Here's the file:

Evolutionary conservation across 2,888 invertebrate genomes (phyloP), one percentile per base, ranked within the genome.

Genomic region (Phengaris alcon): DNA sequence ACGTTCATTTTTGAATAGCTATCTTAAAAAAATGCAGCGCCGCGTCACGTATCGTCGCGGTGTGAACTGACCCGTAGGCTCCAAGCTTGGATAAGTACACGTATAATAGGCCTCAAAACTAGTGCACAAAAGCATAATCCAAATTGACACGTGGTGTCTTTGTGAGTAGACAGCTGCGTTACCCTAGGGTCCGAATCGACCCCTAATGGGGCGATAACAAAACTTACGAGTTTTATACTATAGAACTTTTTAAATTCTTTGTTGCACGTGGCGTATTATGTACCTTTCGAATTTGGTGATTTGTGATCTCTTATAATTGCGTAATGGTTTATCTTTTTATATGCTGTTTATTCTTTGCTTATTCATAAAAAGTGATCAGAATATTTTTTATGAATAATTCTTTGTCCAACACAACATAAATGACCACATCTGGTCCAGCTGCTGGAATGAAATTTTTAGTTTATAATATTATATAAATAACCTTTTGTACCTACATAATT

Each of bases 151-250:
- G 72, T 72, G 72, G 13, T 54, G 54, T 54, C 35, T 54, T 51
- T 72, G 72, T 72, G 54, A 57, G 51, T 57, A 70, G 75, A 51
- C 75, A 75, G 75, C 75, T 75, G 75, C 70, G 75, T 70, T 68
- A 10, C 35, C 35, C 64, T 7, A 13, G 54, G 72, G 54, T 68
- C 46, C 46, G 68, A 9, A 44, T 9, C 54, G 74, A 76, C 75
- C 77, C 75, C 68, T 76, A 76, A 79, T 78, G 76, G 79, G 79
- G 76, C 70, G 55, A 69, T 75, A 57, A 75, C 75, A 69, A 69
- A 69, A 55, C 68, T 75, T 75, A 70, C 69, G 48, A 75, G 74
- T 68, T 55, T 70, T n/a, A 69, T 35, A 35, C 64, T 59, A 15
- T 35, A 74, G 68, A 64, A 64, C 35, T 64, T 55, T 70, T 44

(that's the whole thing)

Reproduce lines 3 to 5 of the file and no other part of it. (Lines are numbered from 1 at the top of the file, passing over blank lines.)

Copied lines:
Each of bases 151-250:
- G 72, T 72, G 72, G 13, T 54, G 54, T 54, C 35, T 54, T 51
- T 72, G 72, T 72, G 54, A 57, G 51, T 57, A 70, G 75, A 51